I like my grocery store. How can anyone not like a store named Rock and Roll Ralphs?
There are Ralphs all over Los Angeles, but Rock and Roll Ralphs has the words Rock and Roll in the title. This is much more fun than, say, Weyburn Avenue Ralphs, which I’ve never visited, but sounds like a pretty boring Ralphs.
Our Ralphs is called Rock and Roll Ralphs because 1.) You can sometimes spot a celebrity there 2.) It’s not far from the Guitar Center on the Sunset Strip 3.) It’s where everyone buys beer for after-parties once the bars close.
And beer is the reason I’m writing. Rock and Roll Ralphs is home to Los Angeles’s Beer Aisle of Good and Evil. Ralphs stocks dozens of different craft brews, including my favorites from Lagunitas and Sierra Nevada. And unlike most grocery stores, Ralphs puts the craft beer near the front of the store and shoves the macro-brews back near the dented soup cans and imported goat meat. That’s the good part.
Here’s the evil part.
Those are some psychologically manipulative, unnecessarily complicated beer prices you have there, Ralphs. At the top is the regular price without a Ralphs card. In the middle is the price with the card. At the bottom is the price for four six-packs, with card. Please note that Ralphs does this with liquor, too. A bottle of scotch might normally cost $43 without the card, but if you buy 72 bottles they’re $4 each or whatever.
If you live outside of Los Angeles, you might be thinking, “Oh, it must be nice to be able to afford four six-packs of craft beer. Do you have a special craft beer cooler in your Maybach, Mr. Los Angeles Shopper? Do you store them in the craft beer wing of your mansion? Will you drink them when Oprah, Steven Spielberg and Richard Branson come over and throw money at each other?”
No, it’s just the opposite. It’s the Grapes of Wrath in Los Angeles right now. Grocery stores are lucky we’re not just stealing from them outright. We buy one six at a time because $30 is too much to pay for a case of beer when you’re main source of food is leftover rice and Taco Bell sauce packets. I’ve been shopping at this Ralphs for a year and have never seen anyone buy four six-packs of craft beer. Here’s the average grocery cart of the Rock and Roll Ralphs customer: bottle of wine, pack of smokes, frozen burrito and energy drink.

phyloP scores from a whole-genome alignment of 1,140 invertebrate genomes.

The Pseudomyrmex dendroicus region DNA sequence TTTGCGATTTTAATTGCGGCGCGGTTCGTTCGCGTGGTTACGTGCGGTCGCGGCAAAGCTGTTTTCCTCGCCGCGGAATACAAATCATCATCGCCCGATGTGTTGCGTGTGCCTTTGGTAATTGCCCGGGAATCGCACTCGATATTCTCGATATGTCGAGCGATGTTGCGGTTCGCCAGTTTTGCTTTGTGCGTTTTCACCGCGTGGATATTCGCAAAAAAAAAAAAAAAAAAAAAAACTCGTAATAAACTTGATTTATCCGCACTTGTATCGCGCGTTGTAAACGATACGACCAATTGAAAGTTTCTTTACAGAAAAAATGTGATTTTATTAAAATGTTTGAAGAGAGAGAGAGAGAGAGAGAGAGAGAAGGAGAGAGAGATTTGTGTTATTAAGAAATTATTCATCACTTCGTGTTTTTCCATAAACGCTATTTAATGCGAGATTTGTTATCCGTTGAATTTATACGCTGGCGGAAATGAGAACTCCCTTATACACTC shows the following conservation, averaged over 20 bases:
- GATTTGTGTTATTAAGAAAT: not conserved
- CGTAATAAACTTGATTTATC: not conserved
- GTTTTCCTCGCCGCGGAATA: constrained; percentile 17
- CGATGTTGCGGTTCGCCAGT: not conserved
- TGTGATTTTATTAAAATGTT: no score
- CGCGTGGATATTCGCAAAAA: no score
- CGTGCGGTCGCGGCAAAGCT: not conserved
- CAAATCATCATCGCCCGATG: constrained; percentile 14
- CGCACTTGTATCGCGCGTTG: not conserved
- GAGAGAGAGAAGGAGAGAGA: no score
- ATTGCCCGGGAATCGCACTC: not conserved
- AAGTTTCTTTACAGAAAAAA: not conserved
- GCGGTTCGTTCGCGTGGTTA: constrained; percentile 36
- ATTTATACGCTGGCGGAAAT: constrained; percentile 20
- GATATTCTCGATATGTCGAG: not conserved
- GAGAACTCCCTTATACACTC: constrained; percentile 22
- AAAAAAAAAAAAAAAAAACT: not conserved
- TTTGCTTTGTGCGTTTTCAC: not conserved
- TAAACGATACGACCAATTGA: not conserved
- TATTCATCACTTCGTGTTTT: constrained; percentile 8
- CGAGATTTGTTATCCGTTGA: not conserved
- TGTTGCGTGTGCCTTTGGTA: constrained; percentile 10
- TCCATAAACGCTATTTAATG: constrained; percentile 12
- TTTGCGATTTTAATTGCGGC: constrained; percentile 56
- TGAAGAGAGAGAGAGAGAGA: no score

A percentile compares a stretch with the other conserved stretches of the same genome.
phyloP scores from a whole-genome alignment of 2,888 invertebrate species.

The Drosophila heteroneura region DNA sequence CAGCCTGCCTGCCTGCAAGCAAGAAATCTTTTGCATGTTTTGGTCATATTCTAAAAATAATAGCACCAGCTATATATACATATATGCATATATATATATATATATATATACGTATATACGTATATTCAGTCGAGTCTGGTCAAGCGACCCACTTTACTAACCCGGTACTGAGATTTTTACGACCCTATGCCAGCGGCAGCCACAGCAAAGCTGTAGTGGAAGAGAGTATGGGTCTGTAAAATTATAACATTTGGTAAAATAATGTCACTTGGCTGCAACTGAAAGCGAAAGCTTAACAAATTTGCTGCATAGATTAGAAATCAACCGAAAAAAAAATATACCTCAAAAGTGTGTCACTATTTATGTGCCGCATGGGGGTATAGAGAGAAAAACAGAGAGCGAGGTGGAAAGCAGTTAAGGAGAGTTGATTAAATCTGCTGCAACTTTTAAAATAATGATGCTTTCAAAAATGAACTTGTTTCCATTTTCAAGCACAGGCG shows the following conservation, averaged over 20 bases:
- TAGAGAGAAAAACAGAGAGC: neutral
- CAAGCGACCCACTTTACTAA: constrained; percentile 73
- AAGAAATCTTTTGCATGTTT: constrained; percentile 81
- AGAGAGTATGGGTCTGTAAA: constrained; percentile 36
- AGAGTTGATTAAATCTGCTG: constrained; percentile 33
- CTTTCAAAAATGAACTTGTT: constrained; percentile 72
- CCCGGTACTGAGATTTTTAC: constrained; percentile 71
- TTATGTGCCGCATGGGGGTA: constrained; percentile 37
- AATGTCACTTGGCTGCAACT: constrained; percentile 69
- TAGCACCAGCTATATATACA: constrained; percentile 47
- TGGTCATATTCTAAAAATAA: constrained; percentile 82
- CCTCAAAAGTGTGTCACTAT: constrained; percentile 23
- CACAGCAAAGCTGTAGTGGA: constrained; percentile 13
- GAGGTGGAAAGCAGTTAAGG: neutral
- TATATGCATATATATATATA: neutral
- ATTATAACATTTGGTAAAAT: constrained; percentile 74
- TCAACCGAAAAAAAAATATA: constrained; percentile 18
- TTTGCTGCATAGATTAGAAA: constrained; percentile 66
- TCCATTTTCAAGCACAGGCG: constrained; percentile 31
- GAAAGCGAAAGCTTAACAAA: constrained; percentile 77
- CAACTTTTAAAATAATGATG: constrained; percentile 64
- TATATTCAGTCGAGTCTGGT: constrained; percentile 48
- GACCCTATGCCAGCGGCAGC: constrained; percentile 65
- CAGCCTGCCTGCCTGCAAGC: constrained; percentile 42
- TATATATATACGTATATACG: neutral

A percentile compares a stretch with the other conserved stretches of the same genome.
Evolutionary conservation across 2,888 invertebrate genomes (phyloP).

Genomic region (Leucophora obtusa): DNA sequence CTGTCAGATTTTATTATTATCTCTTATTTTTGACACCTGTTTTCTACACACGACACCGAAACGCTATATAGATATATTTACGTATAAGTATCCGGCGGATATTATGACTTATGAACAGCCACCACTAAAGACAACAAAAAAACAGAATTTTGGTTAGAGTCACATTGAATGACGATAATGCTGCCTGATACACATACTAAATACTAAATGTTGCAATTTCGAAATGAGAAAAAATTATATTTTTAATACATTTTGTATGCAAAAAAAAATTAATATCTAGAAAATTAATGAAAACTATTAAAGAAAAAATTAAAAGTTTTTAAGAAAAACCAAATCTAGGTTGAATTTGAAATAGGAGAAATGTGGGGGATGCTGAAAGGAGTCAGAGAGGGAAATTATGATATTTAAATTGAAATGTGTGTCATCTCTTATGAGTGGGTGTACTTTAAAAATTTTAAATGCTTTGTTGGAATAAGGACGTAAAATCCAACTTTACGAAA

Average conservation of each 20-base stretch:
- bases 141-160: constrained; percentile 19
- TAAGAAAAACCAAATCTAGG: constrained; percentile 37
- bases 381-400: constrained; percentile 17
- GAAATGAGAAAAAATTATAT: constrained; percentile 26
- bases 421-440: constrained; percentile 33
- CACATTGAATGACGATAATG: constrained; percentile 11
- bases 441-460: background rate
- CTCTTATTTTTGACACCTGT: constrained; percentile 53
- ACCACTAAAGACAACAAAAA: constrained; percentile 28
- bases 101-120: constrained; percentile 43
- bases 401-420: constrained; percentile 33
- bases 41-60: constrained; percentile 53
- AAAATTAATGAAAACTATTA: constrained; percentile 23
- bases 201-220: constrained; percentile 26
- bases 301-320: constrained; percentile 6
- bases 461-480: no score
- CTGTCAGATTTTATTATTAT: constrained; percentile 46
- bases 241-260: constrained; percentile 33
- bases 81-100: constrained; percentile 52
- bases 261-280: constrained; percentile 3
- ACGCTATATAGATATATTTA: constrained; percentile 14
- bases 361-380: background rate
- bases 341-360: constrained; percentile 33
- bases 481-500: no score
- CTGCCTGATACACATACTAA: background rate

Ralphs, I think you are legitimately trying to sell discounted booze, but what’s actually happening is you are tricking people into buying beer at what they think is a lower price. Shoppers move quickly, and when they see a price at the bottom of a product, they assume that’s the store card discount.
“Toilet paper $3.30? No thanks! Wait a second. (LOOKS DOWN) With store discount it’s $3.19? Sold!”
True story: Two weeks ago I’m standing in the beer aisle and this woman asks me, “How much is this six-pack?” And I say, “It’s $10, unless you buy four six-packs, in which case they’re $8 apiece, unless you don’t have a store card, in which case it’s $11 a six-pack,” and her eyes glossed over like when you tell someone about a dream you had and they immediately start thinking about their cats.
Then she says, “So it’s $8?”
I say, “It’s only $8 if you buy four six-packs.”
And this woman says, “No. It’s $8. See, the tag says $8.”
And I point at the text and say, “Yeah, but it says right here you have to buy four six-packs.”
And she says—swear to God—“No, I think it’s $8.”
This woman refused to believe the clearly written words in front of her. She trusted her own sense of pricing justice over reality. I know she’s not alone. I returned a $43 bottle of scotch after I bought it because I thought I had purchased it for $24.
We can’t be the only idiots.
I tried to tell a store manager how confusing this pricing scheme was, but she was busy, and understandably so, because grocery store manager is one of the most thankless and hardest jobs in America, up there with whoever’s job it is to keep Joe Biden away from Twitter.
So I’m taking my complaint corporate. Stop it, Ralphs. Your Rock and Roll store is a good one. It has a good produce section. Its deli workers are nice. It has that cool sushi bar thing. And it carries good beer.
List two prices—one with the Ralphs card and one without. That’s it. Stop fooling us into buying alcohol that costs more than we think it does.
That’s not very rock and roll.
The wheels of supermarket justice are slowly beginning to turn.
There will be no justice.